- Do you work exclusively from home?
If you answered A. to Question 1: Ha ha ha ha ha maybe.
If you answered B. to Question 1: LIVE FREE, NOBLE SAVAGE
CUPERTINO , Calif. — Steven P. Jobs, chief executive of Apple, acknowledged Friday that the company’s iPad 3G posed some health risks for cats when users placed the device on top of their cats and then sat on the device, but said the same problems affected all tablet computers and had been widely exaggerated by the media.
“This has been blown so out of proportion that it is incredible,” Mr. Jobs said at a veterinary conference at the company’s headquarters.
In the past weeks, reports emerged that some cat owners had experienced diminished life-expectancy of their pets when using the iPad in certain positions, most notably the “feline death squat.” Isolated incidents of furniture stains and thigh lacerations were also reported, prompting a “Don’t Buy” recommendation from Cat Fancy, despite the magazine’s earlier endorsement of the touchscreen device as the top-rated feline seating accessory currently on the market.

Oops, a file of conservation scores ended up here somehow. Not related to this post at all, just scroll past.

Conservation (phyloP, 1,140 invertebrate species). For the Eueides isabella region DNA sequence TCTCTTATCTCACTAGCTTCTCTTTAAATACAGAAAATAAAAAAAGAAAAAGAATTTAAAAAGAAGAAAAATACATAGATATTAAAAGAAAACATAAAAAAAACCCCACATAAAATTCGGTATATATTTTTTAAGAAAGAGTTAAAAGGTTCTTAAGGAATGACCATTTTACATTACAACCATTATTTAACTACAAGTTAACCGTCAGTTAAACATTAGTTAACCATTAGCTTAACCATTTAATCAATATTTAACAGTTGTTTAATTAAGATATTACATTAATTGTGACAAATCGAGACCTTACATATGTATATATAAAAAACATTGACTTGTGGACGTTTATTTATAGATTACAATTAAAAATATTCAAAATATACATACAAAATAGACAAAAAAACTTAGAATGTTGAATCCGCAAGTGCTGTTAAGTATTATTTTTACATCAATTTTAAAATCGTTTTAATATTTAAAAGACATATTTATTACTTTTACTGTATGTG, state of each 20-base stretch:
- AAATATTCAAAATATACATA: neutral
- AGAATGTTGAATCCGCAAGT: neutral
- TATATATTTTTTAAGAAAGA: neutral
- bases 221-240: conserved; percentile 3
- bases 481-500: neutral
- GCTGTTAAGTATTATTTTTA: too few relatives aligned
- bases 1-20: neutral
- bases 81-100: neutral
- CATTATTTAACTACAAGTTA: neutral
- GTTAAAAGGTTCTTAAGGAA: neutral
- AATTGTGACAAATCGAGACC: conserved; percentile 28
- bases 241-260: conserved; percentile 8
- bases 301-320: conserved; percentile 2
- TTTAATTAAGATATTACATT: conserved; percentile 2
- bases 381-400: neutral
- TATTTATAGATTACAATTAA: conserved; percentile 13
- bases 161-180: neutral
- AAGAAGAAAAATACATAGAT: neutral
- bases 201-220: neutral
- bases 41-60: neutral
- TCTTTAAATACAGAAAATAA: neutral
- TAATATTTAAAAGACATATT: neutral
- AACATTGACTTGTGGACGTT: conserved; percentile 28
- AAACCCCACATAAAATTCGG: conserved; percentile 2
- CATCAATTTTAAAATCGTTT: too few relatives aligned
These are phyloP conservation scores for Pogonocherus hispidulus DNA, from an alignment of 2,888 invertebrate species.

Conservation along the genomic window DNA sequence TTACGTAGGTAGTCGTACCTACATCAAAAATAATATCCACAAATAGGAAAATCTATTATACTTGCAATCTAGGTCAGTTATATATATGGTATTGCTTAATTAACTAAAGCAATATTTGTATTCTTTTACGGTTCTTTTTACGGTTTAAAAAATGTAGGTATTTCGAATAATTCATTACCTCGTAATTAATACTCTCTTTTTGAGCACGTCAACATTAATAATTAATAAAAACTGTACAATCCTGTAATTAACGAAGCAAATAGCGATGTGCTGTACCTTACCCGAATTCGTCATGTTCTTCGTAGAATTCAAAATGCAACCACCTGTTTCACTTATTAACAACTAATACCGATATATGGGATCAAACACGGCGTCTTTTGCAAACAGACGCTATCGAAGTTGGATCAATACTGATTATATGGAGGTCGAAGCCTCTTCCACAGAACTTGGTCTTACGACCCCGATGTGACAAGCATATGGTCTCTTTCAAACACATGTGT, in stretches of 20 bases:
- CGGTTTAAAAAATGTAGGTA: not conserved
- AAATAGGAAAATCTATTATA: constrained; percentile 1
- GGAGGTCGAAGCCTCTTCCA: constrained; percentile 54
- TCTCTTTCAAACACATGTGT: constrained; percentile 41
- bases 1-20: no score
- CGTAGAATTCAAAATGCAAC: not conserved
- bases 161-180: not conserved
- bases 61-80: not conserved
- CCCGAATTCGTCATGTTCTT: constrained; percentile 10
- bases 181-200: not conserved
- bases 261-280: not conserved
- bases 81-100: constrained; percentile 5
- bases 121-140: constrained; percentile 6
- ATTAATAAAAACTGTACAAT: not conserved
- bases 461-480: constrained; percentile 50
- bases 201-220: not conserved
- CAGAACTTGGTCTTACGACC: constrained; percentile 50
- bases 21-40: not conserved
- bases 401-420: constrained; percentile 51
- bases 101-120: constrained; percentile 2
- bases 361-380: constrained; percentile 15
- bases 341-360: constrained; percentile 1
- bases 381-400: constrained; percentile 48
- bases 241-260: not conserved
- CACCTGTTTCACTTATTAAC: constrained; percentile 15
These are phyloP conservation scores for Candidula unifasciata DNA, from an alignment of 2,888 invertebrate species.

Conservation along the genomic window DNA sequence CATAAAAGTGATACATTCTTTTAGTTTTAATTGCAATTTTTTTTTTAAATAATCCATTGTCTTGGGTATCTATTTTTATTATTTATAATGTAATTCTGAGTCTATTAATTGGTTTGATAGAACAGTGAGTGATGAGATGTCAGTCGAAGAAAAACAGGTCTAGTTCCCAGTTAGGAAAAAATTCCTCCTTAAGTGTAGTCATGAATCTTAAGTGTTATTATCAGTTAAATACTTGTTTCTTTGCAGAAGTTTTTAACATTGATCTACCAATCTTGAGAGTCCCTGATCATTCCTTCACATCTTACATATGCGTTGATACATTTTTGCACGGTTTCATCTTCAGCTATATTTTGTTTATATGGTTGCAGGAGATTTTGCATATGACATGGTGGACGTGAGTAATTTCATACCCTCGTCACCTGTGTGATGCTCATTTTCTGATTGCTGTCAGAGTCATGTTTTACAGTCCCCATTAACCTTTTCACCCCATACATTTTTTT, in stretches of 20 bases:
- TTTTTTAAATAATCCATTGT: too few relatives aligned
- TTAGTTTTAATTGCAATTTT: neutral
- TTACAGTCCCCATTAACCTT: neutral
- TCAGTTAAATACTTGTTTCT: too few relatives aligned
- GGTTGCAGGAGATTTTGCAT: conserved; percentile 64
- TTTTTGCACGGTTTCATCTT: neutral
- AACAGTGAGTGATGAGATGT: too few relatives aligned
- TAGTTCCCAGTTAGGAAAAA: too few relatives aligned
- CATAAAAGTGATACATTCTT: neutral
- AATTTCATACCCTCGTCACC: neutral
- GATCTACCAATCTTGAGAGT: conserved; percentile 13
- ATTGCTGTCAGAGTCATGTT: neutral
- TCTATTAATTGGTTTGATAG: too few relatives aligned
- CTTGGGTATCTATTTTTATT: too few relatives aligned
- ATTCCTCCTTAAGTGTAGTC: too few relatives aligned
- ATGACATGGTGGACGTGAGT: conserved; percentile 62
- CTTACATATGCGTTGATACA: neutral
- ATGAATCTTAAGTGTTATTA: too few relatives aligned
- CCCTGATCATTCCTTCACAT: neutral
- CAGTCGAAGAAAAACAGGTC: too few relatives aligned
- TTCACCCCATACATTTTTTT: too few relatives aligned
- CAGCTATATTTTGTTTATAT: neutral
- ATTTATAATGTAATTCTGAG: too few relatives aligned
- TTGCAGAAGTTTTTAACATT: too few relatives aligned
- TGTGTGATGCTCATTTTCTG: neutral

Only one in 200 buyers has called the company to complain about squashed cat issues, Mr. Jobs said, adding “and presumably those users live in an area of low feline skeletal integrity. Or they’re just fat.”
Mr. Jobs said that to put the problems behind it, Apple would give free Teflon-coated sweaters — cases that wrap around the cat’s body and make it easier for the animal to slip out from underneath — to all iPad buyers who want them. But critics are skeptical, observing that the sweaters make it difficult to hold or stroke their pets, and some have reported mixed results when trying to fry eggs on the non-stick surface of a besweatered cat.
Mr. Jobs conceded that the iPad 3G had a slight increase in flattened cats over the iPad Wi-Fi, but said that the increase was minimal and that he believed it was because of the added weight due to the 3G radio. Wrapping the cat in a sweater solves the problem.
“The data supports the fact that the iPad is magical and revolutionary,” Mr. Jobs said. “And there is no ‘Cuddlesgate.’ There is a challenge to the entire industry to improve cat-flattening performance.”